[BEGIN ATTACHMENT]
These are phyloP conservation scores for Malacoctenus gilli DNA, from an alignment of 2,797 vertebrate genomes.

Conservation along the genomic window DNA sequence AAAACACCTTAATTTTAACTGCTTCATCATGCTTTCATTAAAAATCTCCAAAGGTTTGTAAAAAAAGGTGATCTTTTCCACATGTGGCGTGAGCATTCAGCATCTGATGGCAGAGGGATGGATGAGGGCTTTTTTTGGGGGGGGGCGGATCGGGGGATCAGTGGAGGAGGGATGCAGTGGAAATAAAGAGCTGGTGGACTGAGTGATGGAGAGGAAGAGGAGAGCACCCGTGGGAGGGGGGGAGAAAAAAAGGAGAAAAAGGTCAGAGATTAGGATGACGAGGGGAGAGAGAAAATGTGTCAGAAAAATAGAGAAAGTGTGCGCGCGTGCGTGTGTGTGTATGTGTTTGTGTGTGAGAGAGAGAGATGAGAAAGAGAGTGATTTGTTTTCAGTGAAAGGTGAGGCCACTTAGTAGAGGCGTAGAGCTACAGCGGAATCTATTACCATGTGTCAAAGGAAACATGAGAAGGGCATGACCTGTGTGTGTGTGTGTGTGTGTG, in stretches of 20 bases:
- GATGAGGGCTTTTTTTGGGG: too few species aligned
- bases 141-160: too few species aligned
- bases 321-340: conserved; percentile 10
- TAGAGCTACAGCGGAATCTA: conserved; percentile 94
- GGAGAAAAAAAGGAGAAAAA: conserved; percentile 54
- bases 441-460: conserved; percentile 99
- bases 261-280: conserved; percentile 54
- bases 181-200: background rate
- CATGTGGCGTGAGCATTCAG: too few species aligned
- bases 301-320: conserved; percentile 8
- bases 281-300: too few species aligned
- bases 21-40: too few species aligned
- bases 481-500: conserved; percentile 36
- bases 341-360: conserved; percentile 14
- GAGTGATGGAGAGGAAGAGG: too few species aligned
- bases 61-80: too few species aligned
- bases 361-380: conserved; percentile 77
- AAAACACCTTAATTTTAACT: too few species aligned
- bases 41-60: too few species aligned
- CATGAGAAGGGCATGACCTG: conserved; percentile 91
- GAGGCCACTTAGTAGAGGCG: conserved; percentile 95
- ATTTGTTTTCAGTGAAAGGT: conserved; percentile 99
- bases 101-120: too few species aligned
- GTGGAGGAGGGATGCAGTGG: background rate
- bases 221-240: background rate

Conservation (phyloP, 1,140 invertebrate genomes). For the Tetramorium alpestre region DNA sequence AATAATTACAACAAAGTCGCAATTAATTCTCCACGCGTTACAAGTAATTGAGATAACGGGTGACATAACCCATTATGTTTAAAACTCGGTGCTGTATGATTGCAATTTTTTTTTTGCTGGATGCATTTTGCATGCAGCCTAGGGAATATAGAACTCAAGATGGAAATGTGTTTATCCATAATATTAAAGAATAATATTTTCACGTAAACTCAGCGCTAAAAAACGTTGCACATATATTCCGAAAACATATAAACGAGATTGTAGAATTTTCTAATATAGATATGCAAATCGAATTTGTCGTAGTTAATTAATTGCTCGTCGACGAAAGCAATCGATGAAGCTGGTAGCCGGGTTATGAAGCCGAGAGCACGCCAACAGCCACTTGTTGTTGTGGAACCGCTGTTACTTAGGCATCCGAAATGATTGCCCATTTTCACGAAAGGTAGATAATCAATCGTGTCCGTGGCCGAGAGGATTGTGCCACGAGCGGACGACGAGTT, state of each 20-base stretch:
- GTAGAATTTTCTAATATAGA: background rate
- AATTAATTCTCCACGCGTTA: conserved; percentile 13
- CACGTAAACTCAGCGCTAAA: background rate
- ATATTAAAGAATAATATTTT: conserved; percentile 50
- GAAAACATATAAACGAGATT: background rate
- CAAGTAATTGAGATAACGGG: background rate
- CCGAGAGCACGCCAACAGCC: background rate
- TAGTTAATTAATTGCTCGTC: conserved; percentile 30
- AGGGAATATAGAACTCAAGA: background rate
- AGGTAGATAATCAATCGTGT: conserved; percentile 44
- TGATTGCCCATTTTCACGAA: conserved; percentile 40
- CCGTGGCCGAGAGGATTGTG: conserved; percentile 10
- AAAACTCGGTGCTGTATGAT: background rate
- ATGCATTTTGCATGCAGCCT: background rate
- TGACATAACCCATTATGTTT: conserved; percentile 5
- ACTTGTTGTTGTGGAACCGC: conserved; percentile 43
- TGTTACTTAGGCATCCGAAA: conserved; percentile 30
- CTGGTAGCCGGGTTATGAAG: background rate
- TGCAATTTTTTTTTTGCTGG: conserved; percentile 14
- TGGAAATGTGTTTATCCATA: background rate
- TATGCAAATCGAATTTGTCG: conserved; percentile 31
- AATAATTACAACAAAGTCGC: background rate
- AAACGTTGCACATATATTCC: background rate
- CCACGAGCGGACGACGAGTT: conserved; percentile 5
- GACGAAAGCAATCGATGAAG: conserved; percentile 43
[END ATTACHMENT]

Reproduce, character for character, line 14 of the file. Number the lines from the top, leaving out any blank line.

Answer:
- bases 21-40: too few species aligned